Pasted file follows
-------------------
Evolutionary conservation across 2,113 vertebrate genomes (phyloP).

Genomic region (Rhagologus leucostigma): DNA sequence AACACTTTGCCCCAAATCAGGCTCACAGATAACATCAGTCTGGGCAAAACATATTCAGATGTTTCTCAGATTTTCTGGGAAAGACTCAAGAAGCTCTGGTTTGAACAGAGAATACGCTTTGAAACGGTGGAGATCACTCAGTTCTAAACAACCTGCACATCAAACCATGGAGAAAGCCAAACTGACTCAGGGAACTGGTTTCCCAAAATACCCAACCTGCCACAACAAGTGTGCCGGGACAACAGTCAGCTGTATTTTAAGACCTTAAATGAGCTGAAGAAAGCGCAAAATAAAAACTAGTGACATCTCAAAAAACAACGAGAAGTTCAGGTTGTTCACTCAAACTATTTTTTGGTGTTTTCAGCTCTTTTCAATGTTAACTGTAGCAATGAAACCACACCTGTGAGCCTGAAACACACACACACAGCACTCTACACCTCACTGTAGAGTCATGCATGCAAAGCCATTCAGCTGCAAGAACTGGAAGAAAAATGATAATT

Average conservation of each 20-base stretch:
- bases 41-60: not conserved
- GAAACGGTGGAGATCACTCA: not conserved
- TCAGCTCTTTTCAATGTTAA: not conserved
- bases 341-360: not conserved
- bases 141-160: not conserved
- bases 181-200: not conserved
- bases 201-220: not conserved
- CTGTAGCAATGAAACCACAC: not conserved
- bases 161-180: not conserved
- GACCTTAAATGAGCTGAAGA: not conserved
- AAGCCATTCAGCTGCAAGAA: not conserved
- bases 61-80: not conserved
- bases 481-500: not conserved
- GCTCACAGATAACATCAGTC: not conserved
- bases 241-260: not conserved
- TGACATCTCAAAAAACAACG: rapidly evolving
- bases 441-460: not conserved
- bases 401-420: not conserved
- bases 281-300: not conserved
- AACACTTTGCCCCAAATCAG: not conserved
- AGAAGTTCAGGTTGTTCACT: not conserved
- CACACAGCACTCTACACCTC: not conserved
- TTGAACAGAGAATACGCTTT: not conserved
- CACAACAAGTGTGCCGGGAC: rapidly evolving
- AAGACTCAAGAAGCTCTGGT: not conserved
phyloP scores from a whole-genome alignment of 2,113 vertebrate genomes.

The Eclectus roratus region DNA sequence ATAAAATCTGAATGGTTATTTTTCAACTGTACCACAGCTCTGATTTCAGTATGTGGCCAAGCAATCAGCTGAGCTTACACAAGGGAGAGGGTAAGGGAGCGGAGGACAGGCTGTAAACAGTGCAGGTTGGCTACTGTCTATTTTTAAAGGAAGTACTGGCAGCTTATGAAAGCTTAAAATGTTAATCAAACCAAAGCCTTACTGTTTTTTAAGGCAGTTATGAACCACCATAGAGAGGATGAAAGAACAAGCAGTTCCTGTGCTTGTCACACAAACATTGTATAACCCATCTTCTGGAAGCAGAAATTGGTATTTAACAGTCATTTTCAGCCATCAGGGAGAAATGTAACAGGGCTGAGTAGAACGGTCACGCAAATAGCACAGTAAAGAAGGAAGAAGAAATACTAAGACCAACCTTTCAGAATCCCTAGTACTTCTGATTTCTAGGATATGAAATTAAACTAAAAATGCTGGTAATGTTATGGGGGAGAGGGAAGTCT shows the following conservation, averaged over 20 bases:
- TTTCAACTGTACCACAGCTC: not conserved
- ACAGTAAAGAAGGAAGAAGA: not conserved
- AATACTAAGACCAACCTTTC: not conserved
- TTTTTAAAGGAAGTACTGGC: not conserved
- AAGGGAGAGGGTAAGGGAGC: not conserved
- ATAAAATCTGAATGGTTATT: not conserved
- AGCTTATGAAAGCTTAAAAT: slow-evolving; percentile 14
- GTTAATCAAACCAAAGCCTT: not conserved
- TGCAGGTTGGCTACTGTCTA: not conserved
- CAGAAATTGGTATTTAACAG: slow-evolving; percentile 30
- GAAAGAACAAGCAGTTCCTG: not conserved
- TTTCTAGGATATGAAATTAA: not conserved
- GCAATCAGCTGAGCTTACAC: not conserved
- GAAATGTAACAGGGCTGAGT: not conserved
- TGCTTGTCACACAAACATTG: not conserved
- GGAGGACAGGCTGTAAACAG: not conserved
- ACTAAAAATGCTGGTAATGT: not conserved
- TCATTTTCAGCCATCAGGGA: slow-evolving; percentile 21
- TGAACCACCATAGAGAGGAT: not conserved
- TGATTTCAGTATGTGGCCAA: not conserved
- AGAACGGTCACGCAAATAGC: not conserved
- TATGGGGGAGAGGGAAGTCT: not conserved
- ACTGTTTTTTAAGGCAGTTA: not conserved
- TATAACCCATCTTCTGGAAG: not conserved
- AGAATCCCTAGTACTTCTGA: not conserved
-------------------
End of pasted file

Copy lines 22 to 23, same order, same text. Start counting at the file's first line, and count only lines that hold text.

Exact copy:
- bases 281-300: not conserved
- AACACTTTGCCCCAAATCAG: not conserved